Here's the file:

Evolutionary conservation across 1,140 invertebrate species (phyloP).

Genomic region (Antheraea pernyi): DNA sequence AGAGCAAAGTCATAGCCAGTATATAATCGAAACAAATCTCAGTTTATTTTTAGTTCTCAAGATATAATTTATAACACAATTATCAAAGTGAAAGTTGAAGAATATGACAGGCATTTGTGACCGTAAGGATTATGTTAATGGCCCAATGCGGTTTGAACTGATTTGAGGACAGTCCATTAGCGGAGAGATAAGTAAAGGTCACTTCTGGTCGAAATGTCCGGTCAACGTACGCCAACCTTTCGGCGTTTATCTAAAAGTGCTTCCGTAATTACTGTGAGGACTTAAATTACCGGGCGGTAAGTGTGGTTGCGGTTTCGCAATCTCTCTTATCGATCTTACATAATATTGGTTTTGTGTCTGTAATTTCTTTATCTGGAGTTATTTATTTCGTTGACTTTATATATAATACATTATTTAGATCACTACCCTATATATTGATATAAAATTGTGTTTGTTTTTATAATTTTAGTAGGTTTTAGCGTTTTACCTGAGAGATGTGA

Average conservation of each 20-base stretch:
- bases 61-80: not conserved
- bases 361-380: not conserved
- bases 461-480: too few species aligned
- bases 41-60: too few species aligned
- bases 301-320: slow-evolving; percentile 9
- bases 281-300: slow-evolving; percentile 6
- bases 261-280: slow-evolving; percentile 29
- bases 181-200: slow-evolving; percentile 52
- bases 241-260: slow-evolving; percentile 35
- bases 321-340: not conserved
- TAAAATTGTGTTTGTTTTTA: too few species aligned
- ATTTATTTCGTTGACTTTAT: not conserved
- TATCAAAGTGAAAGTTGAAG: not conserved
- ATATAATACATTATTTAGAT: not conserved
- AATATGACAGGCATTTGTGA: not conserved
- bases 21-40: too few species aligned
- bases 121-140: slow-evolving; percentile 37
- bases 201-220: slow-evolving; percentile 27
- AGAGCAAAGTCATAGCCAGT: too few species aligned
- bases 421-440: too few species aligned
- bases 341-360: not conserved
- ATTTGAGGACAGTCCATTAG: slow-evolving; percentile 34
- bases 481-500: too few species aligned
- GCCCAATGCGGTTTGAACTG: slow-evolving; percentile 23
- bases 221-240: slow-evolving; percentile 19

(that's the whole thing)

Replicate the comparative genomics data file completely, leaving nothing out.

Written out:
Evolutionary conservation across 1,140 invertebrate species (phyloP).

Genomic region (Antheraea pernyi): DNA sequence AGAGCAAAGTCATAGCCAGTATATAATCGAAACAAATCTCAGTTTATTTTTAGTTCTCAAGATATAATTTATAACACAATTATCAAAGTGAAAGTTGAAGAATATGACAGGCATTTGTGACCGTAAGGATTATGTTAATGGCCCAATGCGGTTTGAACTGATTTGAGGACAGTCCATTAGCGGAGAGATAAGTAAAGGTCACTTCTGGTCGAAATGTCCGGTCAACGTACGCCAACCTTTCGGCGTTTATCTAAAAGTGCTTCCGTAATTACTGTGAGGACTTAAATTACCGGGCGGTAAGTGTGGTTGCGGTTTCGCAATCTCTCTTATCGATCTTACATAATATTGGTTTTGTGTCTGTAATTTCTTTATCTGGAGTTATTTATTTCGTTGACTTTATATATAATACATTATTTAGATCACTACCCTATATATTGATATAAAATTGTGTTTGTTTTTATAATTTTAGTAGGTTTTAGCGTTTTACCTGAGAGATGTGA

Average conservation of each 20-base stretch:
- bases 61-80: not conserved
- bases 361-380: not conserved
- bases 461-480: too few species aligned
- bases 41-60: too few species aligned
- bases 301-320: slow-evolving; percentile 9
- bases 281-300: slow-evolving; percentile 6
- bases 261-280: slow-evolving; percentile 29
- bases 181-200: slow-evolving; percentile 52
- bases 241-260: slow-evolving; percentile 35
- bases 321-340: not conserved
- TAAAATTGTGTTTGTTTTTA: too few species aligned
- ATTTATTTCGTTGACTTTAT: not conserved
- TATCAAAGTGAAAGTTGAAG: not conserved
- ATATAATACATTATTTAGAT: not conserved
- AATATGACAGGCATTTGTGA: not conserved
- bases 21-40: too few species aligned
- bases 121-140: slow-evolving; percentile 37
- bases 201-220: slow-evolving; percentile 27
- AGAGCAAAGTCATAGCCAGT: too few species aligned
- bases 421-440: too few species aligned
- bases 341-360: not conserved
- ATTTGAGGACAGTCCATTAG: slow-evolving; percentile 34
- bases 481-500: too few species aligned
- GCCCAATGCGGTTTGAACTG: slow-evolving; percentile 23
- bases 221-240: slow-evolving; percentile 19